An Interreligious Funeral for a Taiwanese Centenarian and the Mystery of Useless Suffering

  • Gerald C. Liu

Abstract

Interreligious ritual and Christian preaching within it often devolve into generic theological expression. Liturgical attempts to share hospitality, unity-in-difference, and love of God end up clouding the distinctive and illuminating features of neighboring religious traditions and shrouding Christian particularity. Yet even when efforts falter to convey the love of God and neighbor with theological clarity, identifiable holiness that outshines human ingenuity can still pierce through the most opaque of prayers, ritual, and homiletic practices. In the essay below, the author engages Tom Long, Don Seaman, and John McClure, with focus upon the Levinasian idea of “useless suffering,” to explore how messianic healing became believable in the difficulties and insufficiencies of his Asian American Buddhist grandfather’s funeral and plausible for other contexts of mourning more tragic and profound.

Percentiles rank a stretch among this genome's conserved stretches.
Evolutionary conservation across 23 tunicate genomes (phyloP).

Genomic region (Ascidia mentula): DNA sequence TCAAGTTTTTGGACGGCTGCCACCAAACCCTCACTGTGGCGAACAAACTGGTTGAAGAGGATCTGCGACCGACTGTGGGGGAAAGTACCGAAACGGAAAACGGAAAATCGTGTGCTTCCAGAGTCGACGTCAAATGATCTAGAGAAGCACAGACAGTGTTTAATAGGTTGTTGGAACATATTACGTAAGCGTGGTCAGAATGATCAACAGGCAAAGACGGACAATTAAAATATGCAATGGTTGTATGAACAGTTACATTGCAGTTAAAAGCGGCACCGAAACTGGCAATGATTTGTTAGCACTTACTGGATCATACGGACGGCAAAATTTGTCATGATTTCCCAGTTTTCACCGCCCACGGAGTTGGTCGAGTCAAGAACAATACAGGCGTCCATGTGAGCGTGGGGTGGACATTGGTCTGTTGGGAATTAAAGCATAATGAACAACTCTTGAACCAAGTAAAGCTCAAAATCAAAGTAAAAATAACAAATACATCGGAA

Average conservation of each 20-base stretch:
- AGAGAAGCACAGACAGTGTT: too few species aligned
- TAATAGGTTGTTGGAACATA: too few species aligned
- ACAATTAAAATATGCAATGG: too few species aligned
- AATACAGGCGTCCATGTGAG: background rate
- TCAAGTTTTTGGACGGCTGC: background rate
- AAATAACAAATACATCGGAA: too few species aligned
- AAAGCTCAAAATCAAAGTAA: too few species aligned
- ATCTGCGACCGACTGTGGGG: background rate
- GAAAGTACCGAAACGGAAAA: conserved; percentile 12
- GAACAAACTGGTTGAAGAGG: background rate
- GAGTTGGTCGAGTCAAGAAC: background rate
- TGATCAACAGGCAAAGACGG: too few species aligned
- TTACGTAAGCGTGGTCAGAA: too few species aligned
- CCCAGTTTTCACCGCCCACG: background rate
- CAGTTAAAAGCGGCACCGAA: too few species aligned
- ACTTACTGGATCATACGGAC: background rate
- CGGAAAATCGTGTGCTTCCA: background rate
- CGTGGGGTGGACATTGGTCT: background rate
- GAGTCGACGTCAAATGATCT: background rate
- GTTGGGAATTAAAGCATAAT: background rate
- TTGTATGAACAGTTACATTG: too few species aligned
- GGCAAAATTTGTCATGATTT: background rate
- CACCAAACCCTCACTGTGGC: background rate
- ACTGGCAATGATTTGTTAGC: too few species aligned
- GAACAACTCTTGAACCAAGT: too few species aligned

Published
01-14-2016
How to Cite
LIU, Gerald C.. An Interreligious Funeral for a Taiwanese Centenarian and the Mystery of Useless Suffering. Homiletic, [S.l.], v. 40, n. 2, jan. 2016. ISSN 2152-6923. Available at: <http://ejournals.library.vanderbilt.edu/index.php/homiletic/article/view/4172>. Date accessed: 17 nov. 2017. doi: https://doi.org/10.15695/hmltc.v40i2.4172.
Section
Articles